Arsenal technical director Edu has asked fans to believe in manager Mikel Arteta and insists results on the pitch do not tally with what he is seeing on the training ground.
The Brazilian also warned any disgruntled supporters that the club will not be splashing the cash during the January transfer window in an attempt to remedy their current ills.
Defeat at home to Burnley on Sunday left Arsenal 15th in the Premier League, just five points clear of the relegation zone and without a league win since November 1.
The 1-0 reverse, in which Granit Xhaka was sent off and captain Pierre-Emerick Aubameyang scored an own goal, means Arsenal have lost four home league games for the first time since 1959.
But, as they struggle for form and results as well as a style of play that appeases the fans, Edu has said Arteta retains the full backing of everyone at the club.
Asked if Arsenal supporters needed to relax and not to worry, Edu – speaking in an interview conducted on Monday but arranged before the Burnley loss – replied: “Relaxing is too much.
“Just believe. Internally here, listen, we are doing well.
“My main message is that we are not talking about only one person, it is unfair to talk about Mikel, or Aubameyang because he is not scoring goals, or (goalkeeper, Bernd) Leno because he has to stop the goals.
“It is unfair to talk about one person, we are a football team, we have to talk about ourselves, talk about “we” and not “him” so that for me is the main message.
“The way I see things is very simple. It’s normal and easy to be driven by the results. But for me, the main point is when I see something in which I can see the future, see where we go, the way we’re building things, starting to see it on a daily basis.
“So the way we work, the way we train, the way we behave internally, if you see the quality of the work, if you see the quality of the people, if you see properly what’s happening here on a daily basis, it’s nothing to compare with the results.”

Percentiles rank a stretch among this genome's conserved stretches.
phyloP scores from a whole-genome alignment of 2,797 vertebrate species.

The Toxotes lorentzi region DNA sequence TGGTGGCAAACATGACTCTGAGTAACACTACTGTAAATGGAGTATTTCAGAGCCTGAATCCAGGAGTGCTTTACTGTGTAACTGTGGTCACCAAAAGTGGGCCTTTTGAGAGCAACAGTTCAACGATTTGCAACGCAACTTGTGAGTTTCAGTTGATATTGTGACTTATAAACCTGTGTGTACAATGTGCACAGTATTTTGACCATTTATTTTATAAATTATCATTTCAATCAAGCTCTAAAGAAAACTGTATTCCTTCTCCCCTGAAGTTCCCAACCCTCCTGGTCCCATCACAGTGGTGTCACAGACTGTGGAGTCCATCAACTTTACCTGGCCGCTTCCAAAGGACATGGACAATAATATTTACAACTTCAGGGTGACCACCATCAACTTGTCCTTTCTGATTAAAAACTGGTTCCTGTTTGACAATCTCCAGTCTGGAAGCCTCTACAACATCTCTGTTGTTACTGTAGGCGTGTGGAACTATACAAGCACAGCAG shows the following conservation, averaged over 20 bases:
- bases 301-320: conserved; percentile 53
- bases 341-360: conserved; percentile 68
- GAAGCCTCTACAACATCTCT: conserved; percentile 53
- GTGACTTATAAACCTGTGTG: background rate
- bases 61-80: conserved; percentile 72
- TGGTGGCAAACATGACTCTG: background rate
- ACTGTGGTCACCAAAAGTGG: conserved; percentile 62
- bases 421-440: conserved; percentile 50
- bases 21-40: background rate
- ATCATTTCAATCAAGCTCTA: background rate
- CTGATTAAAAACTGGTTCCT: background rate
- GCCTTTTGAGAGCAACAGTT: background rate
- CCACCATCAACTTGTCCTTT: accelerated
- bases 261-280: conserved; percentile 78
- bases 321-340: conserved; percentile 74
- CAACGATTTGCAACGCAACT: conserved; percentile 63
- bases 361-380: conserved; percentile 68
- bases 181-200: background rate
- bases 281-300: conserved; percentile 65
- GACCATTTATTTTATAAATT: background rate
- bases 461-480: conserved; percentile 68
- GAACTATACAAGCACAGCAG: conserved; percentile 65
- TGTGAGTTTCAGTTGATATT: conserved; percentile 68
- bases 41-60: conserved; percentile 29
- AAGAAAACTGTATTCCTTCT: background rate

Arteta was appointed almost a year ago and delivered the FA Cup and Community Shield within nine months of replacing Unai Emery in the dugout.
Now things have taken a turn for the worst, Edu is keen to stress it is not only up to Arteta to address the slide.
“If we’re not talking about patience with Mikel it would be very unfair to him. Because what a year we have faced,” he added.
“Pre-season challenges, three months without any football matches, a lot of things changing in the club. He started, and stopped, and when he started to get an understanding of all the squad he stopped again.
“He didn’t get a sequence to know everyone properly. It would be really unfair to Mikel to say something about that because the year was so challenging for everyone but even more for Mikel, who’d just arrived at the club.
“Because if you have a manager who was at the club for two, three, five years, it makes that situation easier. That’s why Mikel needs always, from my side, good words.”
With so many players out of form, the short-term plan could easily have shifted to recruiting fresh talent in January.
But, with good deals notoriously hard to come by in the winter and the financial implications of the coronavirus pandemic still being felt, Edu moved to curb any hopes fans had of a busy window at the Emirates Stadium.
“We don’t talk about something external,” he replied when asked about looking to buy in January.
“We are here to solve the problem. We have the team, we have the squad, we have the manager, we have the staff, everyone in the right place to change it.
“Why (do) people have to expect a magician to go ‘boom! Come here, Messi! Boom!’? No. It depends on us.
“People might start to ask: ‘what are you going to do in the winter window?’ Of course we will try to do something but we have the responsibility to change it. Don’t wait for someone outside to come inside and be a magician because that’s not going to happen.
“Or if you can sign 20 players – which we’re not going to do – but that’s not going to work anyway. So the main problem, the main thing for me, is that we, as a club, have to understand our problem. Here. That’s it. Believe, because we believe. I believe.”